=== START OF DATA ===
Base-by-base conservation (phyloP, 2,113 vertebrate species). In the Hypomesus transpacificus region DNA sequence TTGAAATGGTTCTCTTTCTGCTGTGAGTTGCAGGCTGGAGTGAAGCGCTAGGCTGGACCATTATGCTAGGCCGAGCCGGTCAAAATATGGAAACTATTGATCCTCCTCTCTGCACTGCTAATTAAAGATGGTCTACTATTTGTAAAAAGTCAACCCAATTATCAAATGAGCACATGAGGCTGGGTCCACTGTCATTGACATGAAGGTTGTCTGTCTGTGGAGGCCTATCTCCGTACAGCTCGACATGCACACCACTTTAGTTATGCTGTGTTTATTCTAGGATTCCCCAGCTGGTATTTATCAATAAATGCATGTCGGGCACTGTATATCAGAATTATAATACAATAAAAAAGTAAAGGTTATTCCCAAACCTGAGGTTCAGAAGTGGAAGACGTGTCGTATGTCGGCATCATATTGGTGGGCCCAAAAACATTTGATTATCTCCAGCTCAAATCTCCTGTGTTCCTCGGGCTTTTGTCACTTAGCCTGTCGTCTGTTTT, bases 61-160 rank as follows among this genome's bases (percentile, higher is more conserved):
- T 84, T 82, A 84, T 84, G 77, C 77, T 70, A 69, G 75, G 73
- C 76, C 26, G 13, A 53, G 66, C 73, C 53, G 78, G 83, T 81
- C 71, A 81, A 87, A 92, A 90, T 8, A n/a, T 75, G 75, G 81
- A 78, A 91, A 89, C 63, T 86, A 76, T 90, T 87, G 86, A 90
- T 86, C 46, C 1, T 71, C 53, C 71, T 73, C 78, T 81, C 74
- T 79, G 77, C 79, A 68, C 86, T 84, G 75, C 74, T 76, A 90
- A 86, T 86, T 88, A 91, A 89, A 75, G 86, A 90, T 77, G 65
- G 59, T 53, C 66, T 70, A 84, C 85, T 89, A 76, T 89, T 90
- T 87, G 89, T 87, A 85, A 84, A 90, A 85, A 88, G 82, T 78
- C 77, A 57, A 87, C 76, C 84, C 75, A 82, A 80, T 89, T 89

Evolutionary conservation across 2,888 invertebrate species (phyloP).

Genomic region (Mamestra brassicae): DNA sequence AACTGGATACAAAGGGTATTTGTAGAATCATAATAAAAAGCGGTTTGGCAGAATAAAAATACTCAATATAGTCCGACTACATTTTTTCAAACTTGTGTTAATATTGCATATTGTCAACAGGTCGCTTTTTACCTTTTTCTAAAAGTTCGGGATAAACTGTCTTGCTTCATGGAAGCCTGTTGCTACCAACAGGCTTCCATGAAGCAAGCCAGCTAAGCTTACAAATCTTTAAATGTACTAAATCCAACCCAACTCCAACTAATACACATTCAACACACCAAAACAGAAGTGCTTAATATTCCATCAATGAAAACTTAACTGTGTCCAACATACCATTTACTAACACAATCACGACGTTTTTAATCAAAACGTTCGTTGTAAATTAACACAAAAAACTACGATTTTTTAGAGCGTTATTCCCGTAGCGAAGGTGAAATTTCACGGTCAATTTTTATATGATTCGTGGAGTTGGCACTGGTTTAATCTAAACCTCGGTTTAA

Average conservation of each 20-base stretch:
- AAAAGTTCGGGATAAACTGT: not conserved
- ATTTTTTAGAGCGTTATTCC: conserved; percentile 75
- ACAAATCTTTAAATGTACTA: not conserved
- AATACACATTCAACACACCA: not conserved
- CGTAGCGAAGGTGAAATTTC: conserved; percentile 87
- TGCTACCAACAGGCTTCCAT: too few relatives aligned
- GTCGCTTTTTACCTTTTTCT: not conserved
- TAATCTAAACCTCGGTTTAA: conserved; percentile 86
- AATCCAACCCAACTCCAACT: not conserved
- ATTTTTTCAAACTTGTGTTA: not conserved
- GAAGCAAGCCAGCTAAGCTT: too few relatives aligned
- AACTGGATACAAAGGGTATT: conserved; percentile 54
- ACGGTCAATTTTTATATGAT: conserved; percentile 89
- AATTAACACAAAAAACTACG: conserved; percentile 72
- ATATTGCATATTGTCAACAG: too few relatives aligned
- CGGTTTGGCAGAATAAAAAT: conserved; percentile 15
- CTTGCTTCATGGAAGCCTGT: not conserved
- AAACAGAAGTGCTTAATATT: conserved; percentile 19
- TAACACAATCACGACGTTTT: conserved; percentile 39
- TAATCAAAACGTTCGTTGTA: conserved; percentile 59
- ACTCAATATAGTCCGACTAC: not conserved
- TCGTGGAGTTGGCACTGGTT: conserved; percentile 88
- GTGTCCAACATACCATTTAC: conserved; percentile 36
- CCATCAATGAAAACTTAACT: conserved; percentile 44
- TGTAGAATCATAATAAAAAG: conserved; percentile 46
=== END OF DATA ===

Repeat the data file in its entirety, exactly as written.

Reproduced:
Base-by-base conservation (phyloP, 2,113 vertebrate species). In the Hypomesus transpacificus region DNA sequence TTGAAATGGTTCTCTTTCTGCTGTGAGTTGCAGGCTGGAGTGAAGCGCTAGGCTGGACCATTATGCTAGGCCGAGCCGGTCAAAATATGGAAACTATTGATCCTCCTCTCTGCACTGCTAATTAAAGATGGTCTACTATTTGTAAAAAGTCAACCCAATTATCAAATGAGCACATGAGGCTGGGTCCACTGTCATTGACATGAAGGTTGTCTGTCTGTGGAGGCCTATCTCCGTACAGCTCGACATGCACACCACTTTAGTTATGCTGTGTTTATTCTAGGATTCCCCAGCTGGTATTTATCAATAAATGCATGTCGGGCACTGTATATCAGAATTATAATACAATAAAAAAGTAAAGGTTATTCCCAAACCTGAGGTTCAGAAGTGGAAGACGTGTCGTATGTCGGCATCATATTGGTGGGCCCAAAAACATTTGATTATCTCCAGCTCAAATCTCCTGTGTTCCTCGGGCTTTTGTCACTTAGCCTGTCGTCTGTTTT, bases 61-160 rank as follows among this genome's bases (percentile, higher is more conserved):
- T 84, T 82, A 84, T 84, G 77, C 77, T 70, A 69, G 75, G 73
- C 76, C 26, G 13, A 53, G 66, C 73, C 53, G 78, G 83, T 81
- C 71, A 81, A 87, A 92, A 90, T 8, A n/a, T 75, G 75, G 81
- A 78, A 91, A 89, C 63, T 86, A 76, T 90, T 87, G 86, A 90
- T 86, C 46, C 1, T 71, C 53, C 71, T 73, C 78, T 81, C 74
- T 79, G 77, C 79, A 68, C 86, T 84, G 75, C 74, T 76, A 90
- A 86, T 86, T 88, A 91, A 89, A 75, G 86, A 90, T 77, G 65
- G 59, T 53, C 66, T 70, A 84, C 85, T 89, A 76, T 89, T 90
- T 87, G 89, T 87, A 85, A 84, A 90, A 85, A 88, G 82, T 78
- C 77, A 57, A 87, C 76, C 84, C 75, A 82, A 80, T 89, T 89

Evolutionary conservation across 2,888 invertebrate species (phyloP).

Genomic region (Mamestra brassicae): DNA sequence AACTGGATACAAAGGGTATTTGTAGAATCATAATAAAAAGCGGTTTGGCAGAATAAAAATACTCAATATAGTCCGACTACATTTTTTCAAACTTGTGTTAATATTGCATATTGTCAACAGGTCGCTTTTTACCTTTTTCTAAAAGTTCGGGATAAACTGTCTTGCTTCATGGAAGCCTGTTGCTACCAACAGGCTTCCATGAAGCAAGCCAGCTAAGCTTACAAATCTTTAAATGTACTAAATCCAACCCAACTCCAACTAATACACATTCAACACACCAAAACAGAAGTGCTTAATATTCCATCAATGAAAACTTAACTGTGTCCAACATACCATTTACTAACACAATCACGACGTTTTTAATCAAAACGTTCGTTGTAAATTAACACAAAAAACTACGATTTTTTAGAGCGTTATTCCCGTAGCGAAGGTGAAATTTCACGGTCAATTTTTATATGATTCGTGGAGTTGGCACTGGTTTAATCTAAACCTCGGTTTAA

Average conservation of each 20-base stretch:
- AAAAGTTCGGGATAAACTGT: not conserved
- ATTTTTTAGAGCGTTATTCC: conserved; percentile 75
- ACAAATCTTTAAATGTACTA: not conserved
- AATACACATTCAACACACCA: not conserved
- CGTAGCGAAGGTGAAATTTC: conserved; percentile 87
- TGCTACCAACAGGCTTCCAT: too few relatives aligned
- GTCGCTTTTTACCTTTTTCT: not conserved
- TAATCTAAACCTCGGTTTAA: conserved; percentile 86
- AATCCAACCCAACTCCAACT: not conserved
- ATTTTTTCAAACTTGTGTTA: not conserved
- GAAGCAAGCCAGCTAAGCTT: too few relatives aligned
- AACTGGATACAAAGGGTATT: conserved; percentile 54
- ACGGTCAATTTTTATATGAT: conserved; percentile 89
- AATTAACACAAAAAACTACG: conserved; percentile 72
- ATATTGCATATTGTCAACAG: too few relatives aligned
- CGGTTTGGCAGAATAAAAAT: conserved; percentile 15
- CTTGCTTCATGGAAGCCTGT: not conserved
- AAACAGAAGTGCTTAATATT: conserved; percentile 19
- TAACACAATCACGACGTTTT: conserved; percentile 39
- TAATCAAAACGTTCGTTGTA: conserved; percentile 59
- ACTCAATATAGTCCGACTAC: not conserved
- TCGTGGAGTTGGCACTGGTT: conserved; percentile 88
- GTGTCCAACATACCATTTAC: conserved; percentile 36
- CCATCAATGAAAACTTAACT: conserved; percentile 44
- TGTAGAATCATAATAAAAAG: conserved; percentile 46